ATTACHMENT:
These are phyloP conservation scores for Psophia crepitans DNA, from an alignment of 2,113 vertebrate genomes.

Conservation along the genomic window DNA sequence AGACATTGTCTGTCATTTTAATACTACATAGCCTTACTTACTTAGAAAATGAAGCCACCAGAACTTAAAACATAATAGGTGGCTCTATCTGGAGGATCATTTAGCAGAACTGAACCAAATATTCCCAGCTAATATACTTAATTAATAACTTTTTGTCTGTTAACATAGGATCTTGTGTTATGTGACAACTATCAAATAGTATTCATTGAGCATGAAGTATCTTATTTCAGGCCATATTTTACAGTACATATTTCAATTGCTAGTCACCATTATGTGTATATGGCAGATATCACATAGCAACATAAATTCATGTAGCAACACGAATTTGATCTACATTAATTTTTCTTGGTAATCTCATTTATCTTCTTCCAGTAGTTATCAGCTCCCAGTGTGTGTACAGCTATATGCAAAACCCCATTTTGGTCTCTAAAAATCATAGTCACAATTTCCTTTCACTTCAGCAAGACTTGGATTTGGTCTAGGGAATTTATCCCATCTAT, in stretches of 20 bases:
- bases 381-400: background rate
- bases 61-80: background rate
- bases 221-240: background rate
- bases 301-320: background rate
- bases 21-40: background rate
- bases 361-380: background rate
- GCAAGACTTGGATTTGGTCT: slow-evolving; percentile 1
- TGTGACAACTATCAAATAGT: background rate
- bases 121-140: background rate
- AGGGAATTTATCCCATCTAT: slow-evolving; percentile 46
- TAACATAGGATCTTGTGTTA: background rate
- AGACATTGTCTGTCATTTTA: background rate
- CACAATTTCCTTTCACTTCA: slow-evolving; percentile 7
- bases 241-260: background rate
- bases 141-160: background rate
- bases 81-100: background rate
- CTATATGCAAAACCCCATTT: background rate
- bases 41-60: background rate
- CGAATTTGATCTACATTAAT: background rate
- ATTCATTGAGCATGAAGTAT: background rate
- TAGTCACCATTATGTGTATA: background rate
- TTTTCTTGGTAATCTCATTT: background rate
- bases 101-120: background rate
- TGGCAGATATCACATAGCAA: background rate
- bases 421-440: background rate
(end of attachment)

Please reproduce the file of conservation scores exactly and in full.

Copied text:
These are phyloP conservation scores for Psophia crepitans DNA, from an alignment of 2,113 vertebrate genomes.

Conservation along the genomic window DNA sequence AGACATTGTCTGTCATTTTAATACTACATAGCCTTACTTACTTAGAAAATGAAGCCACCAGAACTTAAAACATAATAGGTGGCTCTATCTGGAGGATCATTTAGCAGAACTGAACCAAATATTCCCAGCTAATATACTTAATTAATAACTTTTTGTCTGTTAACATAGGATCTTGTGTTATGTGACAACTATCAAATAGTATTCATTGAGCATGAAGTATCTTATTTCAGGCCATATTTTACAGTACATATTTCAATTGCTAGTCACCATTATGTGTATATGGCAGATATCACATAGCAACATAAATTCATGTAGCAACACGAATTTGATCTACATTAATTTTTCTTGGTAATCTCATTTATCTTCTTCCAGTAGTTATCAGCTCCCAGTGTGTGTACAGCTATATGCAAAACCCCATTTTGGTCTCTAAAAATCATAGTCACAATTTCCTTTCACTTCAGCAAGACTTGGATTTGGTCTAGGGAATTTATCCCATCTAT, in stretches of 20 bases:
- bases 381-400: background rate
- bases 61-80: background rate
- bases 221-240: background rate
- bases 301-320: background rate
- bases 21-40: background rate
- bases 361-380: background rate
- GCAAGACTTGGATTTGGTCT: slow-evolving; percentile 1
- TGTGACAACTATCAAATAGT: background rate
- bases 121-140: background rate
- AGGGAATTTATCCCATCTAT: slow-evolving; percentile 46
- TAACATAGGATCTTGTGTTA: background rate
- AGACATTGTCTGTCATTTTA: background rate
- CACAATTTCCTTTCACTTCA: slow-evolving; percentile 7
- bases 241-260: background rate
- bases 141-160: background rate
- bases 81-100: background rate
- CTATATGCAAAACCCCATTT: background rate
- bases 41-60: background rate
- CGAATTTGATCTACATTAAT: background rate
- ATTCATTGAGCATGAAGTAT: background rate
- TAGTCACCATTATGTGTATA: background rate
- TTTTCTTGGTAATCTCATTT: background rate
- bases 101-120: background rate
- TGGCAGATATCACATAGCAA: background rate
- bases 421-440: background rate